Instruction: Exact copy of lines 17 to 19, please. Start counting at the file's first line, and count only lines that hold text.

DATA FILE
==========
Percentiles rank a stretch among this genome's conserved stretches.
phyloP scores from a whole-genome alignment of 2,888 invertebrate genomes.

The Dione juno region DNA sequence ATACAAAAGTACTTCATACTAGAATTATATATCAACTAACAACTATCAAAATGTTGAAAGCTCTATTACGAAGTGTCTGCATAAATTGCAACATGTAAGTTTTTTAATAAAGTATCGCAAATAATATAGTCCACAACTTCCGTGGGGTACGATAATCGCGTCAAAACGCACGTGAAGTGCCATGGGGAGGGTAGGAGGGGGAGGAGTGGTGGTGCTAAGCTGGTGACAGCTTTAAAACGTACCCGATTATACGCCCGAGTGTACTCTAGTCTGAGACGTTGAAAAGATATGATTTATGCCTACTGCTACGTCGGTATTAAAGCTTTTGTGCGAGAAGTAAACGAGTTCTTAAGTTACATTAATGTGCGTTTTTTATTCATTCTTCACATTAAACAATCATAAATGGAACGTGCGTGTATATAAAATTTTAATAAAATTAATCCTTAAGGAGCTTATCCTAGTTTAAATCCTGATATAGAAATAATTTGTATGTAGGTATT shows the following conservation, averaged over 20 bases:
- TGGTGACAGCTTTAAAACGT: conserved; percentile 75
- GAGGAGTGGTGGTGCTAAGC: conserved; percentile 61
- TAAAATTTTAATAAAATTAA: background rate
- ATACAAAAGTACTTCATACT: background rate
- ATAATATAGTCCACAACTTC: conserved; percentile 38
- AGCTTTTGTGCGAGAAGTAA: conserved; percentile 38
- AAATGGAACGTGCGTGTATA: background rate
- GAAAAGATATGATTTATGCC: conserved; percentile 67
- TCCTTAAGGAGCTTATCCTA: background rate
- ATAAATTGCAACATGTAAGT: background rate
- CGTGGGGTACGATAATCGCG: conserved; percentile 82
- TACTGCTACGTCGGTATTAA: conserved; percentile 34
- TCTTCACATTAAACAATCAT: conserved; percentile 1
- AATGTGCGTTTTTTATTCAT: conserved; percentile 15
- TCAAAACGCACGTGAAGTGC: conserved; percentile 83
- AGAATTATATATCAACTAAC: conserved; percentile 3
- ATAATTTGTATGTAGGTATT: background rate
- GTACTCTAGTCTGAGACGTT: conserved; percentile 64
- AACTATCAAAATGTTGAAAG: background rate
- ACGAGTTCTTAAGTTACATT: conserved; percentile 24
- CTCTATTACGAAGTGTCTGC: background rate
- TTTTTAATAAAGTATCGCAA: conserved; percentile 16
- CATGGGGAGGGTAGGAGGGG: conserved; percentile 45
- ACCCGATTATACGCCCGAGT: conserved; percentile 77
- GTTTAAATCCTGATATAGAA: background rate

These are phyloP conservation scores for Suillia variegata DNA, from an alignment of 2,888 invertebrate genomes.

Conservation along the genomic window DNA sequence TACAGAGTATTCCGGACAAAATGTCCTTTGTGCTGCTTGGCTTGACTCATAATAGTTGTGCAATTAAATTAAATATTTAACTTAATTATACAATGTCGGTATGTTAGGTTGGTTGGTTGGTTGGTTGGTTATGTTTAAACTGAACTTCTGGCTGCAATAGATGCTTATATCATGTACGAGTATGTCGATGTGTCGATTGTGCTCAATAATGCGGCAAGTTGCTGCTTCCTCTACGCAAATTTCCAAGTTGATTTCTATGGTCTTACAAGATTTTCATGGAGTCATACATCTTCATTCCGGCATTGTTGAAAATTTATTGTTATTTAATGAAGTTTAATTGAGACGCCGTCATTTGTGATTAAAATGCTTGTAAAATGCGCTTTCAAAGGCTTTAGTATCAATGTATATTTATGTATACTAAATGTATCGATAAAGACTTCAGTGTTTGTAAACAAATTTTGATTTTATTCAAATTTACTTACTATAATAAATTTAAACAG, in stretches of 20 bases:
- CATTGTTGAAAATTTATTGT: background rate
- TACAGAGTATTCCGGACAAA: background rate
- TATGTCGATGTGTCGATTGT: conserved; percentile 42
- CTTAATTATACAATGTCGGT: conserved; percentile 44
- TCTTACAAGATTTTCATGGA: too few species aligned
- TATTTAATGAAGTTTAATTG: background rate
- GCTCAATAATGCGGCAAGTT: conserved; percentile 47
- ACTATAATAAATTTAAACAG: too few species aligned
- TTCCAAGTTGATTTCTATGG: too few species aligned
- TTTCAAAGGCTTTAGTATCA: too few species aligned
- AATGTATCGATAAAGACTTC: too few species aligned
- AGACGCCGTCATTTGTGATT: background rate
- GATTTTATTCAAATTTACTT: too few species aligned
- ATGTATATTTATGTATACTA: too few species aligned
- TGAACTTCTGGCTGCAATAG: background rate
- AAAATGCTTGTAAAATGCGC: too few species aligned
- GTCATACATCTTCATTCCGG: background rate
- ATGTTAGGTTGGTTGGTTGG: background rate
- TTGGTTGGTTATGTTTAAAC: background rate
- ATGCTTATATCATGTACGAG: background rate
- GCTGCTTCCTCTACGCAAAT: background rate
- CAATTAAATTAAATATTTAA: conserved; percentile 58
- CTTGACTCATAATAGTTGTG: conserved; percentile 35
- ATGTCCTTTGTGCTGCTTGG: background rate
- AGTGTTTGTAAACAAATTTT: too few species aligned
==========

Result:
- AATGTGCGTTTTTTATTCAT: conserved; percentile 15
- TCAAAACGCACGTGAAGTGC: conserved; percentile 83
- AGAATTATATATCAACTAAC: conserved; percentile 3